Music Beyond Borders: Revisit the World With Us: Music from China Trio, August 8, 2017

Although the coronavirus likely prevents us from presenting Music Beyond Borders this summer, we thought you might enjoy revisiting some of the wonderful moments from past performances.

For  10 years, Music Beyond Borders, a collaboration between Morris Arts and Mayo Performing Arts Center has offered this summer series of free outdoor programs of world music and dance….bringing a taste of cultures from six continents to summer lunchtimes on the Morristown Green.

So, let’s take a trip down memory lane and sample some of the past delights of Music Beyond Borders –  Music from China Trio from August 8, 2017

Below, Wang Junling concludes her performance of the zheng (plucked  zither) solo, Typhoon (1960)…showcasing her virtuosity on the zheng and the powerful description of the Asian hurricane.


Below, the trio plays a piece depicting a Mongolian Horse Race, complete with the Chinese fiddle (the erhu) mimicking horses neighing. Performers include Wang Guowei (erhu), Susan Cheng on yangqin (hammered dulcimer) and Wang Junling on zheng (plucked zither).


August 8, 2017: Music From China Trio

Embracing both traditional and new music, members of the NYC-based Music From China have performed with major symphony orchestras, chamber groups and such jazz greats as Ornette Coleman. 

Hailed by the NY Times and Washington Post as a “master of the erhu,” praised for his “extraordinary” and “gorgeous” playing, Wang Guowei performs on the erhu, the 2 stringed spike fiddle (With snake skin resonator). He performs along with yangqin (hammered dulcimer with bamboo mallets) artist Susan Cheng, founder of Music From China, and zheng (21 string zither with movable bridges) virtuoso, Wang Junling, in an exciting and hauntingly lovely program featuring classical and folk arrangements that evoke scenes of nature, Chinese culture and the lifestyle of the Chinese people.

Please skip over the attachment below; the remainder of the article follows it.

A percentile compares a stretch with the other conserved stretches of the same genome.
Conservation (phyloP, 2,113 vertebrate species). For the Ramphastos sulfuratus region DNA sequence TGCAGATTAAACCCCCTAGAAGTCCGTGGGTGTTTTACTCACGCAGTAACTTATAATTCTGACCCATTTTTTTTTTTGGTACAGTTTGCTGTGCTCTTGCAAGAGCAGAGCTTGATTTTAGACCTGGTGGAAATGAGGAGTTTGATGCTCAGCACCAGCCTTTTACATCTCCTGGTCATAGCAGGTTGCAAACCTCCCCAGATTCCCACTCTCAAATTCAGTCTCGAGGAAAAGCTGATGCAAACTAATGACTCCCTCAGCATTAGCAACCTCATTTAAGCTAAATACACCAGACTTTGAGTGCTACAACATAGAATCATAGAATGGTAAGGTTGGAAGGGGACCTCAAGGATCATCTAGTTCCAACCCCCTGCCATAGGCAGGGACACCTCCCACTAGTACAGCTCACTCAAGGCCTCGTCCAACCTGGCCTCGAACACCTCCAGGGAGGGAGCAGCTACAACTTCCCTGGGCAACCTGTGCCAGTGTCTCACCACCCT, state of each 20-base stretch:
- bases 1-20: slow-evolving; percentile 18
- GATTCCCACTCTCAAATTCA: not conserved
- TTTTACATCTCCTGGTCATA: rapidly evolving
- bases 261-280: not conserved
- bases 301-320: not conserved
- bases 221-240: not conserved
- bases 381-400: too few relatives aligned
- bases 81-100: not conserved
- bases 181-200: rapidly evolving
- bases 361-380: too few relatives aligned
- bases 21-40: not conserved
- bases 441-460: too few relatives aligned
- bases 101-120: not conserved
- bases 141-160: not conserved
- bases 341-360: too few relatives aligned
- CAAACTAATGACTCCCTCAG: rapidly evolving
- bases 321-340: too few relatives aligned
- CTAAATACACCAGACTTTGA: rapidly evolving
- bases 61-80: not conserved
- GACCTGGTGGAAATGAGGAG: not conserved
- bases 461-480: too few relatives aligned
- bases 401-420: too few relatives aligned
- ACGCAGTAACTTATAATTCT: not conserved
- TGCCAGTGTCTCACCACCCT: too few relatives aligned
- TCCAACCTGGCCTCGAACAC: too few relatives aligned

The group has performed at such institutions as Princeton, Duke, Yale, Vassar, Dartmouth, the Peabody Conservatory, Eastman School of Music, Metropolitan Museum of Art, Carnegie Hall, Lincoln Center, Smithsonian Folklife Festival, and the Library of Congress, among others. As a proponent of new music, Music From China also commissions and performs works that extend Chinese music and instruments beyond traditional boundaries, innovatively mixing Chinese and Western instruments and forming a unique repertoire.  Music From China is also the first Chinese ensemble to receive an “Adventurous Programming” award from Chamber Music America and the American Society of Composers, Authors and Publishers (ASCAP) for creative programs that combine the music of East and West.

For the August 8th performance, the crowd was large and enthusiastic, bringing 428 people to the Green and spanning every age and ethnicity. 

And here are some VIDEOS  from their performance:

Click HERE and HERE to  hear and see Wang Junling performing the 1960 piece entitled Typhoon, a virtuoso solo for zheng (plucked zither).

HERE the trio performs Birds the Forest, uncannily mimicking the sounds of birds on the erhu (2 stringed Chinese fiddle played by Wang Guowei) and HERE they perform the traditional melody, Jasmine, utilized by Puccini in his opera, Turandot.  

Wang Guowei, master of the erhu, performs a solo HERE while Wang Junling demonstrates her skills on the zheng in this celebratory solo piece. 

Clearly influenced by the horse-centered culture of Mongolia, this piece is very pictorial in its depiction of  a Mongolian Horse Race (listen for the horses’ neighing mimicked by the erhu). 

For additional before and after performance coverage and VIDEO by, check HERE  and HERE.

Here are some PHOTOS from the performance: